Names are never casual

We all grow up taking names for granted; our own names and the names of places around us. They are arbitrary and we get used to them. They are what they are. But names in novels must be given carefully. We are like those doctors, who aim to preserve mystery, wonder and respect when they name the territories of the eye and brain.
What’s in a name? Everything.

How do you name your characters and settings?

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  1. #1 by Carol Riggs on July 5, 2015 - 8:42 pm

    I hate changing names mid-stream! Usually I select them for a purpose, and am chagrined when I discover I’ve named 2 people beginning with the same letter, or some other confusing aspect as you mentioned.

    Haha, as far as the “Carol”–I believe it IS more of an older generation’s name. I was born in 1960. I’ve heard the name is making a comeback of sorts, but it’s not usually a name one hears as much these days. Even while growing up, I only had about 3 other Carols in all my school classes.

    • #2 by Roz Morris @Roz_Morris on July 6, 2015 - 5:46 pm

      You’re the first here, Carol – I wondered if you’d pick up on the name challenge!
      I had one Carol in my class at school, and I now know two others who I’ve met several times in real life. But when I named my narrator, I hadn’t encountered any Carols IRL, so the name was a complete blank slate for me. Which also served my purposes well.
      Of course, if the demographic is a bit off, I could always argue that her parents were old-fashioned, or naming her after another Carol.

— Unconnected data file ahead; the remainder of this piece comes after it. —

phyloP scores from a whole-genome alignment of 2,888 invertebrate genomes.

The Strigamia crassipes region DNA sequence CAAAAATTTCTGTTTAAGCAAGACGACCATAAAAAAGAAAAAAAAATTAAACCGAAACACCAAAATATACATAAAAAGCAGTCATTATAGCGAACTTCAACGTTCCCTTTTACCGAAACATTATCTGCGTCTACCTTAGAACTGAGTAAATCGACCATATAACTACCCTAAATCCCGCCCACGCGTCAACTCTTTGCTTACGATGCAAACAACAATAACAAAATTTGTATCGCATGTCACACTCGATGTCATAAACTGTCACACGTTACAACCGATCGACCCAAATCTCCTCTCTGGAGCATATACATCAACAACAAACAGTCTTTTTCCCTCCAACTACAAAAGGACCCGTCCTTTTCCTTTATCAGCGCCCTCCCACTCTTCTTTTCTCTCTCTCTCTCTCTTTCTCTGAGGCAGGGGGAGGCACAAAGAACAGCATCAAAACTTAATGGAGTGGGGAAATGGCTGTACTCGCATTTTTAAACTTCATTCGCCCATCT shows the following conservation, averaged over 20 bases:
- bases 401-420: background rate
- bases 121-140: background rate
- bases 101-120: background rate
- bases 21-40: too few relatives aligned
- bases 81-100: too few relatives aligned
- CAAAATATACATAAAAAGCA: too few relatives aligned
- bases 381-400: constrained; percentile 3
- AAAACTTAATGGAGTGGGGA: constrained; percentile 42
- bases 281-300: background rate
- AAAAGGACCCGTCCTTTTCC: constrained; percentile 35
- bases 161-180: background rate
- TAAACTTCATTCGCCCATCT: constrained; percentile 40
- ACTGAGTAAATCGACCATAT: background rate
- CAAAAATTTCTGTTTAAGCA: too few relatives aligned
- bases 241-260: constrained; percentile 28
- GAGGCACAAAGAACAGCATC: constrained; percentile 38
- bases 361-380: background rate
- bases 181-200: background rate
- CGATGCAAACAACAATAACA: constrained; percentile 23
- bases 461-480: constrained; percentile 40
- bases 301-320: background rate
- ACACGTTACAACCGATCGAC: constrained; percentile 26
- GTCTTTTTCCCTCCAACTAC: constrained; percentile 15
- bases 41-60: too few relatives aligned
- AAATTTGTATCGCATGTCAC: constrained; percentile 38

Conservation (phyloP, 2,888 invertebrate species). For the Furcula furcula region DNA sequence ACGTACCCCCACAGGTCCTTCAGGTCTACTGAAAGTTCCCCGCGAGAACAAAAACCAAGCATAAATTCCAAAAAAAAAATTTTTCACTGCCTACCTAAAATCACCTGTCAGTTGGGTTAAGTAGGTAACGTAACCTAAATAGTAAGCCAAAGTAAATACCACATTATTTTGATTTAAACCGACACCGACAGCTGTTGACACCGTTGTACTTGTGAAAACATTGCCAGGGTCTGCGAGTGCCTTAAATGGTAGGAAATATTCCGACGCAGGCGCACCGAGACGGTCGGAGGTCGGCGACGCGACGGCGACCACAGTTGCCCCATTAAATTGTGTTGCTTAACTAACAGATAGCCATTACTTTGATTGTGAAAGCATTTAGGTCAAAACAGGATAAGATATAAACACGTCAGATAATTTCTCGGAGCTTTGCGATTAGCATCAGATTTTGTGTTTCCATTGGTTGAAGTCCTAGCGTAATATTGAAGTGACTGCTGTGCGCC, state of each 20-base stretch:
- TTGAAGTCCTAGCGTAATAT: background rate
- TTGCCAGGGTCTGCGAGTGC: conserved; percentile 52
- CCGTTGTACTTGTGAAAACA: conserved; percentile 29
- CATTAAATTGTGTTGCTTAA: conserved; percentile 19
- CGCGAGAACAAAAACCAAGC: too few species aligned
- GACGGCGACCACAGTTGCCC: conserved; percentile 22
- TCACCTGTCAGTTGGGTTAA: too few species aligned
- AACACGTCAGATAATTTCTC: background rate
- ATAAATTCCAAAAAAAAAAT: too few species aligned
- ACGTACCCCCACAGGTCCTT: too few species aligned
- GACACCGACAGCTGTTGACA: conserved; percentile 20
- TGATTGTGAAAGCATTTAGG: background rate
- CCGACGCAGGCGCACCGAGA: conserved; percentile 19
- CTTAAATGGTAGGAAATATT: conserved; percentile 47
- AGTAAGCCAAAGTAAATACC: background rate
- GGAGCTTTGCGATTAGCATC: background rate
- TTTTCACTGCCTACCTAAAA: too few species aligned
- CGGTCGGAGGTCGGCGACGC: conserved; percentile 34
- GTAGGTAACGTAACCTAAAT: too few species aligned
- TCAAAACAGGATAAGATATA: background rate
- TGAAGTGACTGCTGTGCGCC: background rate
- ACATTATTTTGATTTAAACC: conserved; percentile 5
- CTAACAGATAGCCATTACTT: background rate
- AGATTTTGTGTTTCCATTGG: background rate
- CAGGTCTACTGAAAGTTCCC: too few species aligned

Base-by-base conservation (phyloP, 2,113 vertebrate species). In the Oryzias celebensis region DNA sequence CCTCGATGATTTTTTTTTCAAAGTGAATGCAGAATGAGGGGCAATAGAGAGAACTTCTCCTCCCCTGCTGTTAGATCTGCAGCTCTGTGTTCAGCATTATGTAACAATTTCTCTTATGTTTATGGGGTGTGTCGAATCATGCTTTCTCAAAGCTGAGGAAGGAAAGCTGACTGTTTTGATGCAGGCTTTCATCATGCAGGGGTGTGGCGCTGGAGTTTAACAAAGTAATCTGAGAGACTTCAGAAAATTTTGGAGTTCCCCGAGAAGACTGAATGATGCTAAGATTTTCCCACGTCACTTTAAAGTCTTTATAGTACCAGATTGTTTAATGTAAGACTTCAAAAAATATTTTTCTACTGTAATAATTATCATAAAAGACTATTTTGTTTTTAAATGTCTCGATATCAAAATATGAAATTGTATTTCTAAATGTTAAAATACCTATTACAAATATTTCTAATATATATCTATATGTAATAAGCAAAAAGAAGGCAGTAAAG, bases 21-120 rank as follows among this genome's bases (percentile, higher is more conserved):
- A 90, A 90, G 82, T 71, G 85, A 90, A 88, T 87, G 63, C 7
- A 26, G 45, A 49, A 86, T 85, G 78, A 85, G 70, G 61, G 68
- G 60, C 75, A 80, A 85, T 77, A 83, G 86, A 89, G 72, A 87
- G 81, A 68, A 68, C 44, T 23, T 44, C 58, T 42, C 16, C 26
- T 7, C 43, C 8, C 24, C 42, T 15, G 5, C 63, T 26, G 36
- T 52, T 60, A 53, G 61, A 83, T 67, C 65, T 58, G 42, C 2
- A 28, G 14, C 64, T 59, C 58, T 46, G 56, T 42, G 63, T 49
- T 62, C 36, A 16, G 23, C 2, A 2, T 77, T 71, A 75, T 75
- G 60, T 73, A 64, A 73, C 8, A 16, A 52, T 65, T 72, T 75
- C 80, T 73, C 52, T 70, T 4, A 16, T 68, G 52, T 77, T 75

But I was amused when you said you knew ‘only’ three other Carols, in the space of your school career. I didn’t know another Roz until the age of 35.🙂

      • #3 by Carol Riggs on July 6, 2015 - 6:51 pm

        Wow, 35! Yes, you have a more unusual name.😉 I named my daughter Janelle, and she didn’t encounter anyone in school with that name. I’ve met a few, but not many.

  2. #4 by libraryassociate on July 5, 2015 - 10:45 pm

    I recently purchased your book after reading a post on Notes From an Alien. I have started my novel and I am using your method. I never expected a session from you on character names and places, but Yay me!!!I feel like I just got a private lesson and didn’t have to pay a Zillion dollars!

    • #5 by Roz Morris @Roz_Morris on July 6, 2015 - 5:47 pm

      Well hello – and thanks for wending your way here! Glad you enjoyed my musings this week. Have fun with the book.

  3. #6 by acflory on July 5, 2015 - 11:38 pm

    I loved the naming of your characters in Lifeform 3 – titles create distance and provide a strong yet subtle cue that ‘here be something different’. They’re like an audible ‘show don’t tell’.

    • #7 by Roz Morris @Roz_Morris on July 6, 2015 - 5:48 pm

      Thanks, Andrea! I like your point here about the audible ‘show not tell’. You’re right; titles and names are like a musical texture, supporting the reality and mood of the world.

  4. #8 by engie2313 on July 6, 2015 - 1:08 am

    Reblogged this on Engieology.

  5. #10 by Bob J. on July 6, 2015 - 3:19 am